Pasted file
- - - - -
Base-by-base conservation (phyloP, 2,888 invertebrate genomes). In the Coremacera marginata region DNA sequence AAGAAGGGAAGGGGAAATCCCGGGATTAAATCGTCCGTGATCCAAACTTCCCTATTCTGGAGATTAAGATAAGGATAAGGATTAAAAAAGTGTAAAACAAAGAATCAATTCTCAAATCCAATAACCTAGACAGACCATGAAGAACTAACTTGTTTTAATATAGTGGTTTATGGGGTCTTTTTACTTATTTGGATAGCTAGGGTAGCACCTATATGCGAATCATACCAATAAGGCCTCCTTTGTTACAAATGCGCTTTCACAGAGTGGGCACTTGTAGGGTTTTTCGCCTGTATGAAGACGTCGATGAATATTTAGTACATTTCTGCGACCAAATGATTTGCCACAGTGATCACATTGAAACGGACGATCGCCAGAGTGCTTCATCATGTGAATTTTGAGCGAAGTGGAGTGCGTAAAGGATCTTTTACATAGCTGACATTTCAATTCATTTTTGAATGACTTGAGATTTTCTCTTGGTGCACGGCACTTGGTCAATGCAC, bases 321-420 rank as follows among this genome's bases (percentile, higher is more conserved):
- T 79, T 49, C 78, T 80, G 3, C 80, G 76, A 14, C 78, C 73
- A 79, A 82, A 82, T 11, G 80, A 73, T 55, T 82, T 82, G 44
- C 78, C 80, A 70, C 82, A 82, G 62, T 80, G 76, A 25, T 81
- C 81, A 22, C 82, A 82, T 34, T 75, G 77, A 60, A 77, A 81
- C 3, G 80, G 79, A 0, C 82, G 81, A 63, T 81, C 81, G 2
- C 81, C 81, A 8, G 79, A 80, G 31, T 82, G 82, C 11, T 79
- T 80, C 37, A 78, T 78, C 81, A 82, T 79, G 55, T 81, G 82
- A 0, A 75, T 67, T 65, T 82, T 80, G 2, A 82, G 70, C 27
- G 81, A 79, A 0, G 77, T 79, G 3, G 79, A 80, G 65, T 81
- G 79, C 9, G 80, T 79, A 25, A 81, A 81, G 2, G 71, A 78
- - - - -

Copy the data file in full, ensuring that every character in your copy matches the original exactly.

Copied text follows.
Base-by-base conservation (phyloP, 2,888 invertebrate genomes). In the Coremacera marginata region DNA sequence AAGAAGGGAAGGGGAAATCCCGGGATTAAATCGTCCGTGATCCAAACTTCCCTATTCTGGAGATTAAGATAAGGATAAGGATTAAAAAAGTGTAAAACAAAGAATCAATTCTCAAATCCAATAACCTAGACAGACCATGAAGAACTAACTTGTTTTAATATAGTGGTTTATGGGGTCTTTTTACTTATTTGGATAGCTAGGGTAGCACCTATATGCGAATCATACCAATAAGGCCTCCTTTGTTACAAATGCGCTTTCACAGAGTGGGCACTTGTAGGGTTTTTCGCCTGTATGAAGACGTCGATGAATATTTAGTACATTTCTGCGACCAAATGATTTGCCACAGTGATCACATTGAAACGGACGATCGCCAGAGTGCTTCATCATGTGAATTTTGAGCGAAGTGGAGTGCGTAAAGGATCTTTTACATAGCTGACATTTCAATTCATTTTTGAATGACTTGAGATTTTCTCTTGGTGCACGGCACTTGGTCAATGCAC, bases 321-420 rank as follows among this genome's bases (percentile, higher is more conserved):
- T 79, T 49, C 78, T 80, G 3, C 80, G 76, A 14, C 78, C 73
- A 79, A 82, A 82, T 11, G 80, A 73, T 55, T 82, T 82, G 44
- C 78, C 80, A 70, C 82, A 82, G 62, T 80, G 76, A 25, T 81
- C 81, A 22, C 82, A 82, T 34, T 75, G 77, A 60, A 77, A 81
- C 3, G 80, G 79, A 0, C 82, G 81, A 63, T 81, C 81, G 2
- C 81, C 81, A 8, G 79, A 80, G 31, T 82, G 82, C 11, T 79
- T 80, C 37, A 78, T 78, C 81, A 82, T 79, G 55, T 81, G 82
- A 0, A 75, T 67, T 65, T 82, T 80, G 2, A 82, G 70, C 27
- G 81, A 79, A 0, G 77, T 79, G 3, G 79, A 80, G 65, T 81
- G 79, C 9, G 80, T 79, A 25, A 81, A 81, G 2, G 71, A 78